10. What tennis player won the women’s singles competition at the 2021 Australian Open with the same surname as the Japanese city where she was born?
Naomi Osaka is the correct answer.
Naomi Osaka beat Serena Williams, the 23-time Grand Slam singles winner, in the US Open final to become the first Japanese woman to capture a major singles championship.
11. Although runners were not permitted to embrace in 2021, the “scream tunnel” is a famous part of the Boston Marathon in which racers travel through the grounds of what all-school? women’s
Wellesley College is the correct answer.
Around the halfway point of the Boston Marathon, just seven miles before reaching the hills in Newton, runners pass by Wellesley College, where the course’s famed “Scream Tunnel” is formed by the all-female student population.
12. Who was the first female UFC winner with an alliterative name?
Ronda Rousey is the correct answer.
Rousey is the only woman to hold the title of UFC and WWE queen, as well as the only woman to lead a pay-per-view event in both organisations. She was named the greatest female competitor of all time in a 2015 ESPN fan survey, and Fox Sports characterised her as “one of the defining athletes of the 21st century.
13. Ruth Bader Ginsburg co-founded the Women’s Rights Initiative in 1972 as part of what larger organisation? She became the Project’s general counsel a year later, and within two years the organisation had engaged in over 300 gender discrimination cases.
The answer is the ACLU.
The American Civil Liberties Union (ACLU) is an American nonprofit group established in 1920 “to protect and maintain the individual rights and liberties guaranteed to every person in this nation by the Constitution and laws of the United States. In addition to representing individuals and groups in court, the ACLU advocates for policy stances set by its board of directors. The ACLU’s current positions include opposition to the death penalty, support for same-sex marriage and the right of LGBT people to adopt, support for reproductive rights such as birth control and abortion rights, and opposition to discrimination against women, minorities, and LGBTQ people, among other things.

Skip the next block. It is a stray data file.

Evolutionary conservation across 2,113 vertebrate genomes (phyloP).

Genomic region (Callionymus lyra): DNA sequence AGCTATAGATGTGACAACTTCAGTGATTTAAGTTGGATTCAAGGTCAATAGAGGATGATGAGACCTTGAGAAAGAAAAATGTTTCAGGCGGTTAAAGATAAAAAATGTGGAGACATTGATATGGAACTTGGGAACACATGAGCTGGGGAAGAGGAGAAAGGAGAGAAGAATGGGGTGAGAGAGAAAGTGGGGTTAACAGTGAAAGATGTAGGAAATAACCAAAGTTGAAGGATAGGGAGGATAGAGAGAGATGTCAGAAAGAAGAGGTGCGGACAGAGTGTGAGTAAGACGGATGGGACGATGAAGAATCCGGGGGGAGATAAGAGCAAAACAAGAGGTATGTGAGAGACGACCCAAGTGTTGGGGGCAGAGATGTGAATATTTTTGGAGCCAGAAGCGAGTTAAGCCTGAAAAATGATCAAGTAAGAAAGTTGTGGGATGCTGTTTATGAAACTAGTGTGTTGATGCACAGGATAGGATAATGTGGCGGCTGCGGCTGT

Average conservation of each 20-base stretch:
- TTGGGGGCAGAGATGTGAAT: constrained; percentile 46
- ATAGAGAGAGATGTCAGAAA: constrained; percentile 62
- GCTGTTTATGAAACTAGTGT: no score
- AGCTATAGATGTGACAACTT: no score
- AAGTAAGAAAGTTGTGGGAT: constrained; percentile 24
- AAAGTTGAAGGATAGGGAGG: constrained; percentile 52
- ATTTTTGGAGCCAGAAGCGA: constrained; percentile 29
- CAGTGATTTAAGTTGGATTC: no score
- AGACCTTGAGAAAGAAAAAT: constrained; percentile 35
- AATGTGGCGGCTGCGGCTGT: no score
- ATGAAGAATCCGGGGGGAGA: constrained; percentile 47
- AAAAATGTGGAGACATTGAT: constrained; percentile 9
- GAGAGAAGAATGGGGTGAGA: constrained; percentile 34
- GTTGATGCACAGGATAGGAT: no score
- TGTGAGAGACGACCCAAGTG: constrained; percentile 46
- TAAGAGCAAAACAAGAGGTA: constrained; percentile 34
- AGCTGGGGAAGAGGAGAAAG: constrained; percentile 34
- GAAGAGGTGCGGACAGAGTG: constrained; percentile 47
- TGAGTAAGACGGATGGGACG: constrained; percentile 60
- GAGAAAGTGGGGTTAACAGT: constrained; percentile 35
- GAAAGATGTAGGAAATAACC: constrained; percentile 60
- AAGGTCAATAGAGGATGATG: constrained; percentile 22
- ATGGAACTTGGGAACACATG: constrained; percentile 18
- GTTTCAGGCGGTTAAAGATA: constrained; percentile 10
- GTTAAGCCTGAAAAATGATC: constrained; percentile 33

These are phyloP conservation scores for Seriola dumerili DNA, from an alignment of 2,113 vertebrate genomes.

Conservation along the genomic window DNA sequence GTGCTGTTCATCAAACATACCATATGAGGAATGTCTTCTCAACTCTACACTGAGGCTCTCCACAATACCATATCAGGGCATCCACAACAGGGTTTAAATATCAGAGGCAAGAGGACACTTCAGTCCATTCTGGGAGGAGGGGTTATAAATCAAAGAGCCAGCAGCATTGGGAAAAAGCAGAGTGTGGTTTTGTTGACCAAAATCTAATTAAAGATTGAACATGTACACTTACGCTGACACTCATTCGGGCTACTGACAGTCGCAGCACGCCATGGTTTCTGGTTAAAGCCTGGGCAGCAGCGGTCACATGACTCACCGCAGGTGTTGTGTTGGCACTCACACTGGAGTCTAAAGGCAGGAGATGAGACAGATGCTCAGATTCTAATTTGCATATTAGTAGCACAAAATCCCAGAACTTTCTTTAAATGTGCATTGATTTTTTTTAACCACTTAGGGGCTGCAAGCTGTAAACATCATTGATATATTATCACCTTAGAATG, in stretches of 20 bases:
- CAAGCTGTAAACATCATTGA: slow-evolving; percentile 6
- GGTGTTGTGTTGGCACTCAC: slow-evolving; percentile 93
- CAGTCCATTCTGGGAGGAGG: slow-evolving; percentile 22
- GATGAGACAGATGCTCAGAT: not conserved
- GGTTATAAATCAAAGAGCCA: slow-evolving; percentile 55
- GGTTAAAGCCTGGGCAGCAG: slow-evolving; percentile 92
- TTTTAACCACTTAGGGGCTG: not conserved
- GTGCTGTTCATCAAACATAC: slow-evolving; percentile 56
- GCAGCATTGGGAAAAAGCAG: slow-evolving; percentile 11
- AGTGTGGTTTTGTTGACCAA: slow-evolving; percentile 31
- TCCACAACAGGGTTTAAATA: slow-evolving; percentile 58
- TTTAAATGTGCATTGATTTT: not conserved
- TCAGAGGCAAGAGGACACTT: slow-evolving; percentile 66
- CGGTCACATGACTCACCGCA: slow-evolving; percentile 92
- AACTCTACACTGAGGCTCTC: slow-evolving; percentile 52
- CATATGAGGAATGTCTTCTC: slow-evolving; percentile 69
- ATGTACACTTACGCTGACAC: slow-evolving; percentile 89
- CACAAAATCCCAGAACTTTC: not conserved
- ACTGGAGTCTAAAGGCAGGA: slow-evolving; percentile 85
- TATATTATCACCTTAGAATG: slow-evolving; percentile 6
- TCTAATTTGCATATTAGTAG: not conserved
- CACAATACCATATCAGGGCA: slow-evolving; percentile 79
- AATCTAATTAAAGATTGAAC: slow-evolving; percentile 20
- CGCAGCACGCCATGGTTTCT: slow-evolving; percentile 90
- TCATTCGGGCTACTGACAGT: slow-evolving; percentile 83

14. As of February 2023, the High Court of Australia had been represented by 56 distinct individuals. How many of these 56 people were women?
7 is the answer.
There have been 56 High Court Justices, 49 of whom have been males and seven of whom have been women. Mary Gaudron was the first female justice, serving from 1987 to 2003. Susan Crennan served as a Judge from 2005 to 2015, and Virginia Bell served as a Justice from 2009 to 2021.